Almost all tissues are considered by scientists to exhibit the presence of a naturally occurring glycoprotein called Follistatin-344. When a cell creates a chemical messenger in response to a signal, it may attach to its autocrine receptors and causes the cell to change. [i] Two forms of Follistatin are found in nature, designated FST 317 and FST 344, with corresponding amino acid sequences 317 and 344. These two variants might originate from an alternate mRNA splicing mechanism. [ii]
Studies suggest that synthetic Follistatin-344 may mimic the natural protein isoform of the same name. Follistatin isoforms vary in the number of amino acids they contain, but at their core, all Follistatin proteins consist of 63 amino acid residues organized into three domains called FSD1, FSD2, and FSD3. [iii]
Follistatin-344 Peptide Overview
Researchers speculate that Follistatin’s main potential impact is in activin binding. [iv] Studies suggest Follistatin and other substances like activin and inhibins have been proposed to have a collaborative role in reproductive functioning. Follicles in the ovary are thought to secrete activin primarily to stimulate the production of follicle-stimulating hormone. Researchers suggest that Follistatin may bind to activin, thereby reducing the hormone’s ability to suppress FSH release.
Follistatin-344 has been hypothesized to be created locally in the pituitary gland, gonads, testes, and ovaries, while its precise origin and mechanism remain unknown. Follistatin, secreted by the blood vessels, may also be widely transported to other organs and present in the blood circulation.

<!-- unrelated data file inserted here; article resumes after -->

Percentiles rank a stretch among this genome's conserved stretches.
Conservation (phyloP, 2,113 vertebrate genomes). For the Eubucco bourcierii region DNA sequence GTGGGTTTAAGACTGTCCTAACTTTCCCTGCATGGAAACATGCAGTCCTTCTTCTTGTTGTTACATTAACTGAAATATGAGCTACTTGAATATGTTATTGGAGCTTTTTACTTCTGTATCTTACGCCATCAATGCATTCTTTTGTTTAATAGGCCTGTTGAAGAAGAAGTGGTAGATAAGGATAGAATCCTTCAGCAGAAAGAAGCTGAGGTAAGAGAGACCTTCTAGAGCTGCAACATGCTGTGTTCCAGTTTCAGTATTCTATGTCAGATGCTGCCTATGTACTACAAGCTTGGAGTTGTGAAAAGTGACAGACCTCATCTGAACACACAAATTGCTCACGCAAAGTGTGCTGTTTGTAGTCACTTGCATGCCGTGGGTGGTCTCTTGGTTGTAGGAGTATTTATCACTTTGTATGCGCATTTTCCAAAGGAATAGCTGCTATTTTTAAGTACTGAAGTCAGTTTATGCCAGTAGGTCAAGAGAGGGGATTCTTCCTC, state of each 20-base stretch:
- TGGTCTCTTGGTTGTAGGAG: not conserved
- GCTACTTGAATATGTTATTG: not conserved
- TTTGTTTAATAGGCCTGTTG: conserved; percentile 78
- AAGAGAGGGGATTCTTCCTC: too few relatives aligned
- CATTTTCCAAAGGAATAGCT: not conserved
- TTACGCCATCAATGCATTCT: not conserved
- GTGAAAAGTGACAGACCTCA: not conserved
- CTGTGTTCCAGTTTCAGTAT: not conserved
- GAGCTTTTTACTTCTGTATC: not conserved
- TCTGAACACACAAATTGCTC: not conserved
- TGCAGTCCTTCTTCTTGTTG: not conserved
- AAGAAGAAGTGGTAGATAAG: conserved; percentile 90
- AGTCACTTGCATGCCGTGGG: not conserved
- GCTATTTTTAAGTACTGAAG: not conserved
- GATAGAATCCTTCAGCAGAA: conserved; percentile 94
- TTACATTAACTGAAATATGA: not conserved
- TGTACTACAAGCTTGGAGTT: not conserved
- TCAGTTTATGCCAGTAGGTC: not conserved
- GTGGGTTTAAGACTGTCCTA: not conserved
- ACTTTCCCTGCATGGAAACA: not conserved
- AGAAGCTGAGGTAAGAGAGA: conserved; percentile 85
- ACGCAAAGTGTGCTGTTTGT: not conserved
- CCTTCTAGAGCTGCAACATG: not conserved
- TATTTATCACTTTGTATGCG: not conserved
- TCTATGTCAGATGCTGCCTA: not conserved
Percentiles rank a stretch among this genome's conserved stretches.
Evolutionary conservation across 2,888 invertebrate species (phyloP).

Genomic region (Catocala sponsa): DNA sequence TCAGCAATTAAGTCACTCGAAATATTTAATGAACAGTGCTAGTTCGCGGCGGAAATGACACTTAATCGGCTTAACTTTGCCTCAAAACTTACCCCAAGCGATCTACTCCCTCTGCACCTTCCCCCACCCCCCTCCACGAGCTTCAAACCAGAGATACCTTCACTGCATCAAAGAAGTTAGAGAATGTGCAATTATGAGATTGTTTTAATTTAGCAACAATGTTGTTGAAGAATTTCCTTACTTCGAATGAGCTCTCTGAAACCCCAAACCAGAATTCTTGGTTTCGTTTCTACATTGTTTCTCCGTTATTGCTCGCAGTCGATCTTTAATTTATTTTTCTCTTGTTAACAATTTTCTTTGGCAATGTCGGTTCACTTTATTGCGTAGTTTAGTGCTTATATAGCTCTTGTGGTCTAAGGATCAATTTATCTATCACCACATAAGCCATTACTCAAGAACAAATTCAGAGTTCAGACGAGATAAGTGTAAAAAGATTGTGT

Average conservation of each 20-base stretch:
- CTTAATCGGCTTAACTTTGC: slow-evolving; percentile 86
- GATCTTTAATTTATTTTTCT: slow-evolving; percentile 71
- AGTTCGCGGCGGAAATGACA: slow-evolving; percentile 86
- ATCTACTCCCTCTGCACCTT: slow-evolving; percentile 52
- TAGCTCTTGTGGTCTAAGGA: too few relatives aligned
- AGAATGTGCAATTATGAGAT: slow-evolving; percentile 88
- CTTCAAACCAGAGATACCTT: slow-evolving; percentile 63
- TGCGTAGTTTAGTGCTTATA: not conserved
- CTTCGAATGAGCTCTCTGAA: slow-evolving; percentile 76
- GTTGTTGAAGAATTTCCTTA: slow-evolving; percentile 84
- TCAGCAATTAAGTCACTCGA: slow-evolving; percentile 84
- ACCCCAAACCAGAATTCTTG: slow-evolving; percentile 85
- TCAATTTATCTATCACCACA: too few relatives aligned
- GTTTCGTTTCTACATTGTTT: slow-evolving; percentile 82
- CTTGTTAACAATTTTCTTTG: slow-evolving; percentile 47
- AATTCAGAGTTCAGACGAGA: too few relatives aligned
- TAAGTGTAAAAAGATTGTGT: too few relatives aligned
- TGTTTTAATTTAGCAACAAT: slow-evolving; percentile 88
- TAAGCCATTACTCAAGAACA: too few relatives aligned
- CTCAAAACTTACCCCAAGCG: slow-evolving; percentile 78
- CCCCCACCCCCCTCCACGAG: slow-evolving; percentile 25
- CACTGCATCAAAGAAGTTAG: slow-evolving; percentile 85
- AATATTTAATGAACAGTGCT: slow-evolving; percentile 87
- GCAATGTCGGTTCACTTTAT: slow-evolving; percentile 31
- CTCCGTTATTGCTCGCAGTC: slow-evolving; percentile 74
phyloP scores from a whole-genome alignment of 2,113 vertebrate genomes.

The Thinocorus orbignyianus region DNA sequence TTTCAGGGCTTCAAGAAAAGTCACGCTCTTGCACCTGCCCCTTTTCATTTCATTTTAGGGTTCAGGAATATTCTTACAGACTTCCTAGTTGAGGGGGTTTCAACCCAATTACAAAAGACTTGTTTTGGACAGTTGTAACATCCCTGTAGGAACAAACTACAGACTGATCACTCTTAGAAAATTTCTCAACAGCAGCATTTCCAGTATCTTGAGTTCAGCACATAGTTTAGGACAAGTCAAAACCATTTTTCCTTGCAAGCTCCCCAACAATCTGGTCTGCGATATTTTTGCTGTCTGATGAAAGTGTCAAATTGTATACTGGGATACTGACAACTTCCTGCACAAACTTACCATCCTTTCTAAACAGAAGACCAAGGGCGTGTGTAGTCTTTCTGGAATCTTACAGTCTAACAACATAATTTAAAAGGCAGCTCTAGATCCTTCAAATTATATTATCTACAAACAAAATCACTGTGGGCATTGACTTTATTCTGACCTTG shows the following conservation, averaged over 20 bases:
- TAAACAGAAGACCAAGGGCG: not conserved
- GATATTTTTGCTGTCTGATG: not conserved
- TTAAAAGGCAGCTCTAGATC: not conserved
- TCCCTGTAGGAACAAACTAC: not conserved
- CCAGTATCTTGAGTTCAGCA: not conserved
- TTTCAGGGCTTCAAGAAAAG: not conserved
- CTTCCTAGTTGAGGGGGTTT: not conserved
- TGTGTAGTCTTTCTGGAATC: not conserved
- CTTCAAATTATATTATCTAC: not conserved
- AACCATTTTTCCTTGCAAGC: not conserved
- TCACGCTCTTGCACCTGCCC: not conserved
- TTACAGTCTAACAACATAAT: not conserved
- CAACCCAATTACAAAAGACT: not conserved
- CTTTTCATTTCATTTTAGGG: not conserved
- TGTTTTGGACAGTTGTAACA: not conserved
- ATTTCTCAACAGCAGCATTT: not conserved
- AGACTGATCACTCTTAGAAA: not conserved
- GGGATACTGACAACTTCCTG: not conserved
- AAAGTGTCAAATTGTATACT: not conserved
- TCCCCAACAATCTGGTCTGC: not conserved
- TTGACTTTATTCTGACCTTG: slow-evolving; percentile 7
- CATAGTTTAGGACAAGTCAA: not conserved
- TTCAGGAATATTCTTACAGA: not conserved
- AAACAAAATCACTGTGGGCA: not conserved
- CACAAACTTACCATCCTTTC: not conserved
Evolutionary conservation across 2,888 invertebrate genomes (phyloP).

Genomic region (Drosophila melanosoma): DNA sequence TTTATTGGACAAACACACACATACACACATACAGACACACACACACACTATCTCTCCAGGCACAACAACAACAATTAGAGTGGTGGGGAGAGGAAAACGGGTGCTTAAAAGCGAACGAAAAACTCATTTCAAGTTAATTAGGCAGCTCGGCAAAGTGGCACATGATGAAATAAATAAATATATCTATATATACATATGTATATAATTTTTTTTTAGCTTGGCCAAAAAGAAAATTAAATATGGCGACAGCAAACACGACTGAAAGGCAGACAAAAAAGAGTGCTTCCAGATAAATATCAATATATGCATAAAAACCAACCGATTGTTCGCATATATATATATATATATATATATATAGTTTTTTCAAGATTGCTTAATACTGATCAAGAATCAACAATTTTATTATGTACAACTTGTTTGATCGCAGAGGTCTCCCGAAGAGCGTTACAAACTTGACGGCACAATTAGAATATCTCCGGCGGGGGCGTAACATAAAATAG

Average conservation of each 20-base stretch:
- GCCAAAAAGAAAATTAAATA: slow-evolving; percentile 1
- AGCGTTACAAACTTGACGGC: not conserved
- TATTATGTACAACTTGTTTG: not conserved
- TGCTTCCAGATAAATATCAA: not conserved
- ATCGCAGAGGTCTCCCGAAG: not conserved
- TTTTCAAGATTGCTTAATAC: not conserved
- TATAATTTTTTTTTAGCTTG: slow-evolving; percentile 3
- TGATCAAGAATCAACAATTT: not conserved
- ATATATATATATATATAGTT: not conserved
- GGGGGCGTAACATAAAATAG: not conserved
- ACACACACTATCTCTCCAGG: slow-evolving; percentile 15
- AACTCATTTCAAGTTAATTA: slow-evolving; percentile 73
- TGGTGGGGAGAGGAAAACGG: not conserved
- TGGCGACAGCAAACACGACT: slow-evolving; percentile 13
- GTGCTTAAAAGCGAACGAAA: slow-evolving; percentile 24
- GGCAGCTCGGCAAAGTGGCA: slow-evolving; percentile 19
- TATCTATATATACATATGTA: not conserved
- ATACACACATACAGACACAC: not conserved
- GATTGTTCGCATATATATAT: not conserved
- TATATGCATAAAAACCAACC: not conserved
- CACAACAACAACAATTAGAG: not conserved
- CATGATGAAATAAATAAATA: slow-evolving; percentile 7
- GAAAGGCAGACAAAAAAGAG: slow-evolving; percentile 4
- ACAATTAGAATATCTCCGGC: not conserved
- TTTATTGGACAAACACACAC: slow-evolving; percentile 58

Follistatin-344 Research and Clinical Investigations
Follistatin-344 and Muscle
Myostatin thought to be generated by muscle cells, may inhibit the differentiation and development of muscle cells. Studies suggest the TGF-beta family of proteins, which includes myostatin, may be inhibited by Follistatin. One research from 1997 [v] suggested that increased skeletal muscle mass and overall weight in mice given Follistatin-344 might be due to decreased myostatin levels.
Another research [vi] used a nanoparticle-mediated method of mRNA delivery in the liver to stimulate Follistatin-344 expression in animals. The hepatic liver cells’ natural synthesis and secretion of Follistatin were suggested to have been stimulated by the mRNA messenger. The findings speculated the blood levels of Follistatin in the peptide animals appeared significantly higher than those in the control mice to the mRNA-containing nanoparticle was given.
Follistatin-344 and Cell Division
Studies suggest Follistatin has a paradoxical mechanism of action in that it has been suggested to suppress metastasis and stimulate cell growth. This is why the peptide is the subject of study in investigations into carcinogenesis and tumor dissemination. [vii] Hepatocytes (liver cells) may need Follistatin to divide, as suggested by the findings of a recent study. Researchers hypothesized that Follistatin-344 may have inactivated activin in experimental rats, suggesting that activin inactivation may be necessary for cell growth. They hypothesized that cells might exchange energy with one another, diverting migratory energy to growth and proliferation.
Follistatin-344 and the Liver
Only one study [viii] on the possible action of Follistatin on pre-existing liver fibrosis was considered statistically significant. This research split rats into control, and Follistatin delivered groups for four weeks. The findings suggested that compared to the control group, liver fibrosis, most often caused by inflammation, injury or infection, seemed to be reduced by 32% in the peptide group. Researchers also suggested that hepatocytic apoptosis appeared to be reduced by about 90% in the Follistatin animals.
Follistatin-344 and Hair